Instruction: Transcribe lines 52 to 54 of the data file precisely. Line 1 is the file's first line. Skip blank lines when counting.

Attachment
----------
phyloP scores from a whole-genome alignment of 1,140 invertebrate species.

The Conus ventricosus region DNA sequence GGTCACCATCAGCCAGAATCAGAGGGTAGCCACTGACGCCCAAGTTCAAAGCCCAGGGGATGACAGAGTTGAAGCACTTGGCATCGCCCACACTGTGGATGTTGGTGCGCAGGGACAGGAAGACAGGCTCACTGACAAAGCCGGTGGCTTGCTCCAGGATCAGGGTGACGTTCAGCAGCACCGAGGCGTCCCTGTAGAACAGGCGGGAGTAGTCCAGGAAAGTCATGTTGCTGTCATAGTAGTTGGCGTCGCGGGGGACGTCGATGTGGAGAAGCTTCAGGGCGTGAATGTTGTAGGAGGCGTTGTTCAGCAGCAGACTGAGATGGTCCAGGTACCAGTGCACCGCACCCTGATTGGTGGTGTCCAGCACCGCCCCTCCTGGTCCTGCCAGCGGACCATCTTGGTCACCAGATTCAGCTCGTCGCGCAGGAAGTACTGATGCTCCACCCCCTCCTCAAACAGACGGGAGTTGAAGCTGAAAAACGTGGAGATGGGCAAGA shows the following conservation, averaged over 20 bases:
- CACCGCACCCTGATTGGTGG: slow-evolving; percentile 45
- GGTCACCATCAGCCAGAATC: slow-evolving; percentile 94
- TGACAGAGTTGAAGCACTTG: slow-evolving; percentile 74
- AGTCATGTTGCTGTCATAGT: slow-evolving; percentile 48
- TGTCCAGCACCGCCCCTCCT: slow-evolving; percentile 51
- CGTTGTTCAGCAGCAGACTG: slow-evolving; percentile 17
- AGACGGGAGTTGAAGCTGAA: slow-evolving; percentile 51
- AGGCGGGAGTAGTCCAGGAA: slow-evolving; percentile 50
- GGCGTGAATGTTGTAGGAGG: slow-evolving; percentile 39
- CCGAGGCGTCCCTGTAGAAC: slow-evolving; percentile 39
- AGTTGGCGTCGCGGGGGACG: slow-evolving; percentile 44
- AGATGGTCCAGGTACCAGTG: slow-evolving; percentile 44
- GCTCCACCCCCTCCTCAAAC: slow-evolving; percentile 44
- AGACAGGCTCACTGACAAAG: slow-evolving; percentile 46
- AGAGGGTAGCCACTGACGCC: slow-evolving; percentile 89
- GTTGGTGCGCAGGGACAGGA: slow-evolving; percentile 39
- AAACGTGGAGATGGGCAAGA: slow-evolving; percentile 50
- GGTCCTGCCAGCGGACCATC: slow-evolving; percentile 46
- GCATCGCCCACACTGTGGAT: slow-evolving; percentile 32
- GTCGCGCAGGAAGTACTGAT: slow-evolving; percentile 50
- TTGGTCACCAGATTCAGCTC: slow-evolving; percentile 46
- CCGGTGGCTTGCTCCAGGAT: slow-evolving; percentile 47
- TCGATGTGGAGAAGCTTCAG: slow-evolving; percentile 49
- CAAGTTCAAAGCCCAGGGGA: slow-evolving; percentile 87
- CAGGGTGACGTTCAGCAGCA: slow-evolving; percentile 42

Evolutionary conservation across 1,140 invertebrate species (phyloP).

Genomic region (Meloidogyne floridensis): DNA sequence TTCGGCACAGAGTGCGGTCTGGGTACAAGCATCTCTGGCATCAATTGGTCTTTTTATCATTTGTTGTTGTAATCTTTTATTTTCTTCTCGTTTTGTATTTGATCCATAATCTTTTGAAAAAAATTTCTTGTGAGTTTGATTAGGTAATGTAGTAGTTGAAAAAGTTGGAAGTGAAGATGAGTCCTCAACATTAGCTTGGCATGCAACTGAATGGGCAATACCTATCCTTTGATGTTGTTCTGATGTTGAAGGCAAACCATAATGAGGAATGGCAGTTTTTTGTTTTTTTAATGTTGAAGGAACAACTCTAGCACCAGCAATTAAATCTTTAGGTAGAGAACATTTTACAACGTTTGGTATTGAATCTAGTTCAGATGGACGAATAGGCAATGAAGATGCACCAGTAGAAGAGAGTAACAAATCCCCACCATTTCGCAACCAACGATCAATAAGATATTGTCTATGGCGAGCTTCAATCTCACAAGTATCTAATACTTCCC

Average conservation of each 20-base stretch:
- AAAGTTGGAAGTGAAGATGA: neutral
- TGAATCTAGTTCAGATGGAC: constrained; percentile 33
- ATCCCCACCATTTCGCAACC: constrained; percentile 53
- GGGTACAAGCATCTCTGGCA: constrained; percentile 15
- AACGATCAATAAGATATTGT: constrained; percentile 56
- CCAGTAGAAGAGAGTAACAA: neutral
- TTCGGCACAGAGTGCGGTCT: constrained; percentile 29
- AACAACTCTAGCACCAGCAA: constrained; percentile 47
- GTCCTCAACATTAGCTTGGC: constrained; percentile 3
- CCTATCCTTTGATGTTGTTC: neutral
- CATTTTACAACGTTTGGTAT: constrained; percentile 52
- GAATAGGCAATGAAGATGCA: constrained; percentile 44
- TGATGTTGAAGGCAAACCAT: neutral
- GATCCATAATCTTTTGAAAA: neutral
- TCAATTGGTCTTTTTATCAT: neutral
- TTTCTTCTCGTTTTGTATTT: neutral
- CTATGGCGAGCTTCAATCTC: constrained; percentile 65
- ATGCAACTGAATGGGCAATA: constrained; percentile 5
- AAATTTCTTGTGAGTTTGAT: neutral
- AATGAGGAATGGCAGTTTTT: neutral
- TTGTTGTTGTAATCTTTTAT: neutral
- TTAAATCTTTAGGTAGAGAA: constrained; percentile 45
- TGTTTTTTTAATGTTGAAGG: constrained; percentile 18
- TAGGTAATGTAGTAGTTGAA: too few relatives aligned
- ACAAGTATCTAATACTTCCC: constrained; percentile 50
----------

- TTAAATCTTTAGGTAGAGAA: constrained; percentile 45
- TGTTTTTTTAATGTTGAAGG: constrained; percentile 18
- TAGGTAATGTAGTAGTTGAA: too few relatives aligned